This article argues that equitable recipient liability should not be displaced by a strict liability claim in unjust enrichment. Furthermore, recent judicial and academic suggestions to the contrary fail to engage in a proper analysis of the requisite elements of either claim. In particular, the questions of whether there has been a 'receipt' of trust property and whether proprietary relief is available have been glossed over. To demonstrate the complexity and confusion surrounding both the equitable and unjust enrichment claims the article considers (against the backdrop of proprietary claims reliant on the priority/tracing rules) the application of equitable recipient liability and unjust enrichment theory to a simple fact scenario and then more complex variations. It is argued on doctrinal and policy grounds that equitable fault-based liability best reconciles the competing claims of the beneficiary of a trust or fiduciary relationship, and the third party recipient of trust property. The High Court of Australia, in its recent decision of Farah Constructions Pry Ltd v Say-Dee Pty Ltd, reached similar conclusions on a number of key points.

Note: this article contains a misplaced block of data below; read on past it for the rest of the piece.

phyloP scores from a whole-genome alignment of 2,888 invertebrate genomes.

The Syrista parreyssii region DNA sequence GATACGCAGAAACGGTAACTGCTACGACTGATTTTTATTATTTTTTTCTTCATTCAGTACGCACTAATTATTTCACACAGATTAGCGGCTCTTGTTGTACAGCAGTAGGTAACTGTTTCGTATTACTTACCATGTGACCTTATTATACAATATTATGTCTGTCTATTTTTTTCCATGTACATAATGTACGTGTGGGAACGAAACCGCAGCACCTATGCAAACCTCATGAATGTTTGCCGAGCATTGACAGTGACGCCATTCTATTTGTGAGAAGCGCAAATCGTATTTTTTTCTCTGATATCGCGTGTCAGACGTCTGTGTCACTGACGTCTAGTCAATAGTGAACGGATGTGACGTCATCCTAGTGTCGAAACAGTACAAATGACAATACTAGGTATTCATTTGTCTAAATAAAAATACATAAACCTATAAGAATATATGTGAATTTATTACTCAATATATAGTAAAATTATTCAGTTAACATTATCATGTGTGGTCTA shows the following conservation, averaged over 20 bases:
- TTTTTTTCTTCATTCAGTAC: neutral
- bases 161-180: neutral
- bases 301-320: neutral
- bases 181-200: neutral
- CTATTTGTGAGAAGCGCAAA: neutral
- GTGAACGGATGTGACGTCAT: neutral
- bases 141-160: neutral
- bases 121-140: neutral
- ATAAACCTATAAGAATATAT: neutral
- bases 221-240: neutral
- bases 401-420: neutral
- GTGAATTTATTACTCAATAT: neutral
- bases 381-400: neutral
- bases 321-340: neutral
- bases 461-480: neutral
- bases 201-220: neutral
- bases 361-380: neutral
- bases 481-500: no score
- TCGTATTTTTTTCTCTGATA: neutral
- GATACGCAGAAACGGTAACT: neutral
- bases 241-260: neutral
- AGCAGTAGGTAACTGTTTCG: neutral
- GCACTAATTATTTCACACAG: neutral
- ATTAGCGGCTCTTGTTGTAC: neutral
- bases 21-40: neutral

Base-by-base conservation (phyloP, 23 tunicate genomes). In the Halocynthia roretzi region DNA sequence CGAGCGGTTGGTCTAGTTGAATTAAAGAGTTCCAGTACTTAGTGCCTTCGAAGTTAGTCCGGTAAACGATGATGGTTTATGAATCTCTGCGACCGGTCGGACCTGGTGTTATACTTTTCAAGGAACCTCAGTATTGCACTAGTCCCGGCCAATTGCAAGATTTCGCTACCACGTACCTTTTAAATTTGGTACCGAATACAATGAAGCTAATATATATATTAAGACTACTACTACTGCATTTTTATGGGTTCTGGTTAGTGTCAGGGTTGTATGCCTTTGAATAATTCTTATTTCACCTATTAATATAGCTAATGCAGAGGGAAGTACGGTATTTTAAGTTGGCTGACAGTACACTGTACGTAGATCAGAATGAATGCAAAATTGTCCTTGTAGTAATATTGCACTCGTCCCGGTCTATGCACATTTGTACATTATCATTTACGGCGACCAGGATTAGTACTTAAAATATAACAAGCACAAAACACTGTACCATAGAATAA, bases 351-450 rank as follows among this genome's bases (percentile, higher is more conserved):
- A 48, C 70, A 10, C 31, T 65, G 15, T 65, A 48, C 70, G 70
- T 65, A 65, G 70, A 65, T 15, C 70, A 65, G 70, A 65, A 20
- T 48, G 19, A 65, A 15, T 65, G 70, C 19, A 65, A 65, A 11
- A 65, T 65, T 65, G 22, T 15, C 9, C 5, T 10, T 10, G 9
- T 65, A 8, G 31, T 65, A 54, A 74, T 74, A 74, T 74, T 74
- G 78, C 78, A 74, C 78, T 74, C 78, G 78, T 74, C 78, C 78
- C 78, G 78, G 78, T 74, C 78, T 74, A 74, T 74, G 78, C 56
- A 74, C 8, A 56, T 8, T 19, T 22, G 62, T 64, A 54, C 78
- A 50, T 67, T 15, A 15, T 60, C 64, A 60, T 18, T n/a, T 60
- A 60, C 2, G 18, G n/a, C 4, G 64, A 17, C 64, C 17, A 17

|Number of pages||40|
|Journal||Melbourne University Law Review|
|Publication status||Published - 1 Apr 2007|